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PETSOLE Anti Bark Device…any comments?


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In the pet section of Amazon Mexico for 299 pesos:

Effective Bark Control: The PETSOLE Bark Control Device uses high intensity ultrasonic technology and provides a safe and effective solution for dog training and bark control. Our Ultrasonic Bark Remote has a 20 foot long range effective control and is suitable for dogs of all sizes. With PETSOLE, everyone can train their dogs professionally

100% SAFE FOR YOU AND FOR DOGS: Our anti-bark aid emits an ultrasonic sound at 25KHZ that is not harmful to pets and is completely soft and inaudible to human ears. Compared to the dog shock collar, the ultrasonic bark plug will attract the attention of dogs without hurting it and it will eventually learn to associate barking with ultrasound, forming a conditioned reflex.

When my Minnie passed away at about 12 recently, my gardeners, who knew and loved her also, had recently taken a puppy off the streets. She was very frisky and since there was a baby in the house they asked if I might be interested. Not knowing anything else, I said sure. Well, it turned out that “frisky” was an understatement. I named her Kuka and shortly after it became Kuka Loca!!! Have had her for about 2 months now and in addition to getting into everything and consistently on the move, has started some incessant barking, seemingly for no reason. She is outside in a very large yard during the day and am sure that the neighbors are not happy. My other 2 rescue dogs, El Duke and Chiquita Banana, mostly ignore her and sometimes look at me seeming to say, “What’s up with that little bitch?”  At night I bring her in the house and she is dead tired by that time and mostly OK except constantly trying to get to my face to lick it like an ice cream cone! She is a sweet, charming dog who was quickly house trained but this barking situation seems to be getting out of control. Any comments about this devise or other suggestions to control this would be appreciated. Gracias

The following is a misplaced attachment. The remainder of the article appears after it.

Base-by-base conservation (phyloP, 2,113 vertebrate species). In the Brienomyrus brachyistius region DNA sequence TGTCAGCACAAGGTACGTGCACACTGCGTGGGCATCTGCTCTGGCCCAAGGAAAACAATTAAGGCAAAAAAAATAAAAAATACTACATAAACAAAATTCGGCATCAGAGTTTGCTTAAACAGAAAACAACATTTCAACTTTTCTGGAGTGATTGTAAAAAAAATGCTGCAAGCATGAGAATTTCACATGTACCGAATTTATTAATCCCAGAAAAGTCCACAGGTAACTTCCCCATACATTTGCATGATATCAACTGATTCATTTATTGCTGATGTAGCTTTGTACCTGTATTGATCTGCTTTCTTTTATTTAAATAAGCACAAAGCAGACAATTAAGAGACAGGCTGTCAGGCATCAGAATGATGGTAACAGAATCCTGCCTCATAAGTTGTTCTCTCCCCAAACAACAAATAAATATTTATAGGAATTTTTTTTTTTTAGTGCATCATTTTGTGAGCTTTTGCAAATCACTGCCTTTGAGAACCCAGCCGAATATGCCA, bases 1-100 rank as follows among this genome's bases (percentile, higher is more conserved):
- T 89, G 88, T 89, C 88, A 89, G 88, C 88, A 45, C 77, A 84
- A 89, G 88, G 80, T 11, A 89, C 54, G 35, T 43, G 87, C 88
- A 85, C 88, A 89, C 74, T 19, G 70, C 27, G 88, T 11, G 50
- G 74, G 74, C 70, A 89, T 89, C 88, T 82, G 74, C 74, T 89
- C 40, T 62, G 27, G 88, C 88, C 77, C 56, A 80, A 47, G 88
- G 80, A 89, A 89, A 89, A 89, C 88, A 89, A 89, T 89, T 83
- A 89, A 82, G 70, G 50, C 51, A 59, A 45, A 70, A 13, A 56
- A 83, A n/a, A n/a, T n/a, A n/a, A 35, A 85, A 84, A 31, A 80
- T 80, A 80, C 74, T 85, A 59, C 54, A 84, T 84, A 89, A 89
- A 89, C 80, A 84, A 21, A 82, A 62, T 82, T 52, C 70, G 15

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I bought something similar many years ago. It wasn't practical for my dog so I gave it to a friend and she said it worked sometimes. As I remember, the trick is to put it at the right height for the dog's head so it hears the signal.